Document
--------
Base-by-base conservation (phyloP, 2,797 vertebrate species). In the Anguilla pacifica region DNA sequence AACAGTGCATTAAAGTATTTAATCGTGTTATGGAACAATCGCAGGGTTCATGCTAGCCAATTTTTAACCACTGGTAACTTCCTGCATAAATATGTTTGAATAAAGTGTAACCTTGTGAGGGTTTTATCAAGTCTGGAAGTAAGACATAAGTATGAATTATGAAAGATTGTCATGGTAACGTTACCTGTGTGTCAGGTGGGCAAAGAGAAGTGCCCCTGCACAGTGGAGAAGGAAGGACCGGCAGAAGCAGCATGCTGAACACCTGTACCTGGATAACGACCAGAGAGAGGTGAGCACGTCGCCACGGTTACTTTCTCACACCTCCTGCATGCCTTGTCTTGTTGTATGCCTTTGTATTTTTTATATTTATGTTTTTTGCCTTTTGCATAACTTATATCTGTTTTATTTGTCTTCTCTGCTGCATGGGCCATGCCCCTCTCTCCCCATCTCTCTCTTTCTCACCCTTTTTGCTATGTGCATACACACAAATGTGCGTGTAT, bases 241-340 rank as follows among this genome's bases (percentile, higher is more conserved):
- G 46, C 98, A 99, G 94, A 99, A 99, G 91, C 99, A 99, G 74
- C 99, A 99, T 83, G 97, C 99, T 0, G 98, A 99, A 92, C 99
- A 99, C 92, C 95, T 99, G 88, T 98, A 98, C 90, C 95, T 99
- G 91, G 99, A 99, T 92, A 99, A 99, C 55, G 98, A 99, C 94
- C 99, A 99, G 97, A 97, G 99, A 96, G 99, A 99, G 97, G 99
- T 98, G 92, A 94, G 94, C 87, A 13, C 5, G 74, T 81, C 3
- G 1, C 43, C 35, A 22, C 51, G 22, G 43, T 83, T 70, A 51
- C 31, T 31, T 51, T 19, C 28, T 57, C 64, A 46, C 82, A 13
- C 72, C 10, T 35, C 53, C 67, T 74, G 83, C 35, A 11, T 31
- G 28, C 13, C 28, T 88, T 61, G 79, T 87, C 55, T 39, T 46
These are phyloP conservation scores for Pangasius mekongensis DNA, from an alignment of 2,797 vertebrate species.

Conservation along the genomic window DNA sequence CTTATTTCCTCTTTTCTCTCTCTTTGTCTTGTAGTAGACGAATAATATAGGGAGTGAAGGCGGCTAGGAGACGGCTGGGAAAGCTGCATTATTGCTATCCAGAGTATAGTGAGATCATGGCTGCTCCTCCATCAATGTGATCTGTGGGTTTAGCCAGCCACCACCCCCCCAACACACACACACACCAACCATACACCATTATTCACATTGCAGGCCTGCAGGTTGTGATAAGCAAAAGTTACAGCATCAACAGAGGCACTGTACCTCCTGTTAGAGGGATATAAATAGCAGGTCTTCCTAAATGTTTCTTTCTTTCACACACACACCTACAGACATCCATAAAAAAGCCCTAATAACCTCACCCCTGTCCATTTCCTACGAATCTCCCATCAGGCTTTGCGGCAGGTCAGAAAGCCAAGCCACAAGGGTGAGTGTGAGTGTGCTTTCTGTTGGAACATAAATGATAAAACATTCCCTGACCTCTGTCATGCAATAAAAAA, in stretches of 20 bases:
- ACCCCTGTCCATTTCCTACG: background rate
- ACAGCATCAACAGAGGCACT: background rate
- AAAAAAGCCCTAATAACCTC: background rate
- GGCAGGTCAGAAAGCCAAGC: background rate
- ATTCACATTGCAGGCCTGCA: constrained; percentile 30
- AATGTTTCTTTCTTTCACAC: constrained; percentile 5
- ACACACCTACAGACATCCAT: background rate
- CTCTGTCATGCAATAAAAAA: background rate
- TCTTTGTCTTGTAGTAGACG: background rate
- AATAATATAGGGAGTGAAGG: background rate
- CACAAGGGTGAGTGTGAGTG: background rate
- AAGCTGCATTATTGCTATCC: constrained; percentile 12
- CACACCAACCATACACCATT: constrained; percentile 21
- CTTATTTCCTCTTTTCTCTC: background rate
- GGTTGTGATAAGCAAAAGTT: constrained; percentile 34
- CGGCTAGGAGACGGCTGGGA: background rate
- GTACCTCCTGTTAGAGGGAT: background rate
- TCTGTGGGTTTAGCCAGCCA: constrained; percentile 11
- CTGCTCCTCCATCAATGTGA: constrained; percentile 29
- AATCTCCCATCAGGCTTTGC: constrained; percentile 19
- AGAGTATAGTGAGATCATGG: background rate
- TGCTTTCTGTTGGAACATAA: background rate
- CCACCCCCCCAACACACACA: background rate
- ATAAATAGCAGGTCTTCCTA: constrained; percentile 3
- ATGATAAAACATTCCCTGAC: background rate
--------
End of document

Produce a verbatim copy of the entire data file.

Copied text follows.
Base-by-base conservation (phyloP, 2,797 vertebrate species). In the Anguilla pacifica region DNA sequence AACAGTGCATTAAAGTATTTAATCGTGTTATGGAACAATCGCAGGGTTCATGCTAGCCAATTTTTAACCACTGGTAACTTCCTGCATAAATATGTTTGAATAAAGTGTAACCTTGTGAGGGTTTTATCAAGTCTGGAAGTAAGACATAAGTATGAATTATGAAAGATTGTCATGGTAACGTTACCTGTGTGTCAGGTGGGCAAAGAGAAGTGCCCCTGCACAGTGGAGAAGGAAGGACCGGCAGAAGCAGCATGCTGAACACCTGTACCTGGATAACGACCAGAGAGAGGTGAGCACGTCGCCACGGTTACTTTCTCACACCTCCTGCATGCCTTGTCTTGTTGTATGCCTTTGTATTTTTTATATTTATGTTTTTTGCCTTTTGCATAACTTATATCTGTTTTATTTGTCTTCTCTGCTGCATGGGCCATGCCCCTCTCTCCCCATCTCTCTCTTTCTCACCCTTTTTGCTATGTGCATACACACAAATGTGCGTGTAT, bases 241-340 rank as follows among this genome's bases (percentile, higher is more conserved):
- G 46, C 98, A 99, G 94, A 99, A 99, G 91, C 99, A 99, G 74
- C 99, A 99, T 83, G 97, C 99, T 0, G 98, A 99, A 92, C 99
- A 99, C 92, C 95, T 99, G 88, T 98, A 98, C 90, C 95, T 99
- G 91, G 99, A 99, T 92, A 99, A 99, C 55, G 98, A 99, C 94
- C 99, A 99, G 97, A 97, G 99, A 96, G 99, A 99, G 97, G 99
- T 98, G 92, A 94, G 94, C 87, A 13, C 5, G 74, T 81, C 3
- G 1, C 43, C 35, A 22, C 51, G 22, G 43, T 83, T 70, A 51
- C 31, T 31, T 51, T 19, C 28, T 57, C 64, A 46, C 82, A 13
- C 72, C 10, T 35, C 53, C 67, T 74, G 83, C 35, A 11, T 31
- G 28, C 13, C 28, T 88, T 61, G 79, T 87, C 55, T 39, T 46
These are phyloP conservation scores for Pangasius mekongensis DNA, from an alignment of 2,797 vertebrate species.

Conservation along the genomic window DNA sequence CTTATTTCCTCTTTTCTCTCTCTTTGTCTTGTAGTAGACGAATAATATAGGGAGTGAAGGCGGCTAGGAGACGGCTGGGAAAGCTGCATTATTGCTATCCAGAGTATAGTGAGATCATGGCTGCTCCTCCATCAATGTGATCTGTGGGTTTAGCCAGCCACCACCCCCCCAACACACACACACACCAACCATACACCATTATTCACATTGCAGGCCTGCAGGTTGTGATAAGCAAAAGTTACAGCATCAACAGAGGCACTGTACCTCCTGTTAGAGGGATATAAATAGCAGGTCTTCCTAAATGTTTCTTTCTTTCACACACACACCTACAGACATCCATAAAAAAGCCCTAATAACCTCACCCCTGTCCATTTCCTACGAATCTCCCATCAGGCTTTGCGGCAGGTCAGAAAGCCAAGCCACAAGGGTGAGTGTGAGTGTGCTTTCTGTTGGAACATAAATGATAAAACATTCCCTGACCTCTGTCATGCAATAAAAAA, in stretches of 20 bases:
- ACCCCTGTCCATTTCCTACG: background rate
- ACAGCATCAACAGAGGCACT: background rate
- AAAAAAGCCCTAATAACCTC: background rate
- GGCAGGTCAGAAAGCCAAGC: background rate
- ATTCACATTGCAGGCCTGCA: constrained; percentile 30
- AATGTTTCTTTCTTTCACAC: constrained; percentile 5
- ACACACCTACAGACATCCAT: background rate
- CTCTGTCATGCAATAAAAAA: background rate
- TCTTTGTCTTGTAGTAGACG: background rate
- AATAATATAGGGAGTGAAGG: background rate
- CACAAGGGTGAGTGTGAGTG: background rate
- AAGCTGCATTATTGCTATCC: constrained; percentile 12
- CACACCAACCATACACCATT: constrained; percentile 21
- CTTATTTCCTCTTTTCTCTC: background rate
- GGTTGTGATAAGCAAAAGTT: constrained; percentile 34
- CGGCTAGGAGACGGCTGGGA: background rate
- GTACCTCCTGTTAGAGGGAT: background rate
- TCTGTGGGTTTAGCCAGCCA: constrained; percentile 11
- CTGCTCCTCCATCAATGTGA: constrained; percentile 29
- AATCTCCCATCAGGCTTTGC: constrained; percentile 19
- AGAGTATAGTGAGATCATGG: background rate
- TGCTTTCTGTTGGAACATAA: background rate
- CCACCCCCCCAACACACACA: background rate
- ATAAATAGCAGGTCTTCCTA: constrained; percentile 3
- ATGATAAAACATTCCCTGAC: background rate